Happy Lunar New Year of the Pig!
Celebrate with us at the APIQWTC 32nd Annual Banquet
Mug Design Artwork by Jenny Eng
Saturday, April 20, 2019
- Buffet Dinner
- Silent Auction
- Live Community Performances
- Announcement of Student Scholarships
- Recognition of Banquet Beneficiary
- Presentation of the Phoenix Award
- Raffle Prize Drawings
- Speed Dating & Friending
- Off-Site After Party (21+)
APIQWTC is an all-volunteer grassroots group. This event is our yearly fundraiser and proceeds directly support next year’s student scholarships, community organizations, and events!
This event is: ADA accessible ♿, scent-free*, vegan & gluten-free friendly.
When & Where
The APIQWTC Year of the Pig Lunar New Year Banquet will be on:
Time: 5pm to 11pm
Location: Ed Roberts Campus, 3075 Adeline St, Berkeley, CA 94703
2019 APIQWTC Banquet Carpool
Please fill out the carpool survey? //forms.gle/f1VCRDzmkfARGJkB7
Enter your info by Thursday 4/18 at 5PM and we’ll send you an email that night either with contact info for your carpool(s) or stating you didn’t have a match.
This form is for receiving and offering car rides:
- to banquet
- from banquet (no after party)
- from Banquet to the after party at White Horse Bar*
- from the after party
*We should have a car making trips to White Horse Bar every 10 minutes between 10:00 and 10:30, however indicate your interest regardless.
Phoenix Award Honoree
Phoenix Award Honoree
2019 HONOREE – Amy Sueyoshi
Congratulations to Amy Sueyoshi, Our 2019 Phoenix Award Honoree!
In 2002, Amy Sueyoshi moved back to San Francisco for their first full time job and immediately jumped into the API dyke community as a newbie just coming out. They had already attended camping trips with O-musubi, initiated a newsletter for the small but friendly group, and began actively volunteering on the APIQWTC banquet. They began by soliciting donations for the newly formed silent auction chaired by Pam Lowe and tripled its size over the following years. The growth enabled APIQWTC to accrue enough savings to start an annual scholarship program in 2008, which Amy volunteered to implement. They coordinated the scholarship for 6 years before passing its chair-ship on to Junior Claros. Amy has additionally initiated an APIQWTC oral history and archiving project which later seeded APIENC’s Dragon Fruit Project. They continue to assist on the Phoenix Committee honoring elders and activists in the community at the APIQWTC banquet. Amy is also a founding co-curator of the GLBT History Museum, the first queer history museum in the United States where they continue to volunteer. Since 2010 Amy has curated five exhibits on queers of color, two of which exclusively covered Asians and Pacific Islanders.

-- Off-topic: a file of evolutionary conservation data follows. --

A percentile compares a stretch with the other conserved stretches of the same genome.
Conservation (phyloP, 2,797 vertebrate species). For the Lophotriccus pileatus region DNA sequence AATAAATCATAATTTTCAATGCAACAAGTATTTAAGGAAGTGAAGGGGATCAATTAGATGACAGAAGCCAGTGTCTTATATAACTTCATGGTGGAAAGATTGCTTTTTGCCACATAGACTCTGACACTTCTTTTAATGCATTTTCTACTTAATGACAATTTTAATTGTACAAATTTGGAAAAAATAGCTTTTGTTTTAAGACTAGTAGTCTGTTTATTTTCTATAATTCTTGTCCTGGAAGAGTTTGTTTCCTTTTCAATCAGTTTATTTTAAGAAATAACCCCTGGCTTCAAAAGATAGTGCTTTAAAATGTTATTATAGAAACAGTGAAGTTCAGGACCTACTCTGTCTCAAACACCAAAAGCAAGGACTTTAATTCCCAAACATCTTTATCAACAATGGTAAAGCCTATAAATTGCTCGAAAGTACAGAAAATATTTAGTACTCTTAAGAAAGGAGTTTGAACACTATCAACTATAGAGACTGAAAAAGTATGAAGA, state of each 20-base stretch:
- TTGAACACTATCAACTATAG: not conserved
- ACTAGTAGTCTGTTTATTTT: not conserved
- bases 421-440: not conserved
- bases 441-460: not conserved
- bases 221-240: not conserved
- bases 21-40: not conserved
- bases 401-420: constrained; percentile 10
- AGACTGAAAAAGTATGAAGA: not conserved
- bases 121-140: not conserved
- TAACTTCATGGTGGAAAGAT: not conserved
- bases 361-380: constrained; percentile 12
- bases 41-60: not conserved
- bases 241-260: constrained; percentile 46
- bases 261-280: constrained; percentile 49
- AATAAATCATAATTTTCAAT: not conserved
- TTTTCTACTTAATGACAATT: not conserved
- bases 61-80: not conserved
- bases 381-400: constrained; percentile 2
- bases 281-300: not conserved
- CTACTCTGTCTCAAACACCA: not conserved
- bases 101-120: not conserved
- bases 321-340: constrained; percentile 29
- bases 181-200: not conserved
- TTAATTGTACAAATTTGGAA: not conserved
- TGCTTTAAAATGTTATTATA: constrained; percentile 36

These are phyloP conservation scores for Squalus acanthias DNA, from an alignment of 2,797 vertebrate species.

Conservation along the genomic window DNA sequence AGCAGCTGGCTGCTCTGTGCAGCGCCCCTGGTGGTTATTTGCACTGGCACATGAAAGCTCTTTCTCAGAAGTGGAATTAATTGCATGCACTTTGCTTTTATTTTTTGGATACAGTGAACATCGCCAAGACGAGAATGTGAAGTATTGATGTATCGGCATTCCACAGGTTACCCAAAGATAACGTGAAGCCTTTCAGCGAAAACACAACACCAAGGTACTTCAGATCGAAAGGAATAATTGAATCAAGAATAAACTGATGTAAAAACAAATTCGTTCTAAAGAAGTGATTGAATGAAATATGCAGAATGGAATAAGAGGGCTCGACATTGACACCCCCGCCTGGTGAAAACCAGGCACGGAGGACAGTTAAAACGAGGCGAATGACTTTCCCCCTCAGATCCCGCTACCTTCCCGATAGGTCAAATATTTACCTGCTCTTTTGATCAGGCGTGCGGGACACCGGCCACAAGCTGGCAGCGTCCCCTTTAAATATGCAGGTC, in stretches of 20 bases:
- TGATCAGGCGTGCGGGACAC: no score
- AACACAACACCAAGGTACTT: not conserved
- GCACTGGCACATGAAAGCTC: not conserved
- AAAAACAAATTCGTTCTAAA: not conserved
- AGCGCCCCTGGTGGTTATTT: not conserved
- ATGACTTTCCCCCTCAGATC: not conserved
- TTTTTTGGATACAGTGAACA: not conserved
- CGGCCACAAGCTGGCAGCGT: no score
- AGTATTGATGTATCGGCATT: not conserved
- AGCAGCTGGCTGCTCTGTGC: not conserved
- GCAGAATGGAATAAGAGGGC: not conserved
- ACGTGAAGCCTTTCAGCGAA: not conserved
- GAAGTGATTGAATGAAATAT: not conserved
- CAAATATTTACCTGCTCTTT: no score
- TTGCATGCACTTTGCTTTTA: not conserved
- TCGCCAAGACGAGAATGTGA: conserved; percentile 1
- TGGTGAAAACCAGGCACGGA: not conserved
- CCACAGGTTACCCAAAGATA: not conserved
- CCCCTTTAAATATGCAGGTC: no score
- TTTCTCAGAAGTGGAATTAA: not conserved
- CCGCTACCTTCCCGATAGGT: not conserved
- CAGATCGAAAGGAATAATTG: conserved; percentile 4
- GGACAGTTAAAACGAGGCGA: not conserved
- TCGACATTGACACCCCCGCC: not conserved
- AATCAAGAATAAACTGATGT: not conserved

As a historian, Amy has authored two monographs on API queer history at the turn of the 19th century. Queer Compulsions: Race, Nation, and Sexuality in the Affairs of Yone Noguchi (2012) traces the same-sex and interracial intimacies of Japanese immigrant Yone Noguchi, better known as the father of Asian American sculptor Isamu Noguchi. Amy’s second book Discriminating Sex (2018) argues that growing gender and sexual freedom for whites in the 1890s in fact restricted Chinese and Japanese gender and sexuality into “Oriental” types that initially discriminated differences between the two ethnicities and later discriminated against Asians collectively. Her most recent essay, “Breathing Fire: Remembering Asian Pacific Islander Activism in Queer History,” appeared as part of the National Parks Service historic LGBTQ Theme Study which recently won the Paul Buchanan Award by the Vernacular Architecture Forum. On radio shows, podcasts, and campuses across the nation, Amy publicly speaks on the value of queer API history and how it can radically change people’s lives.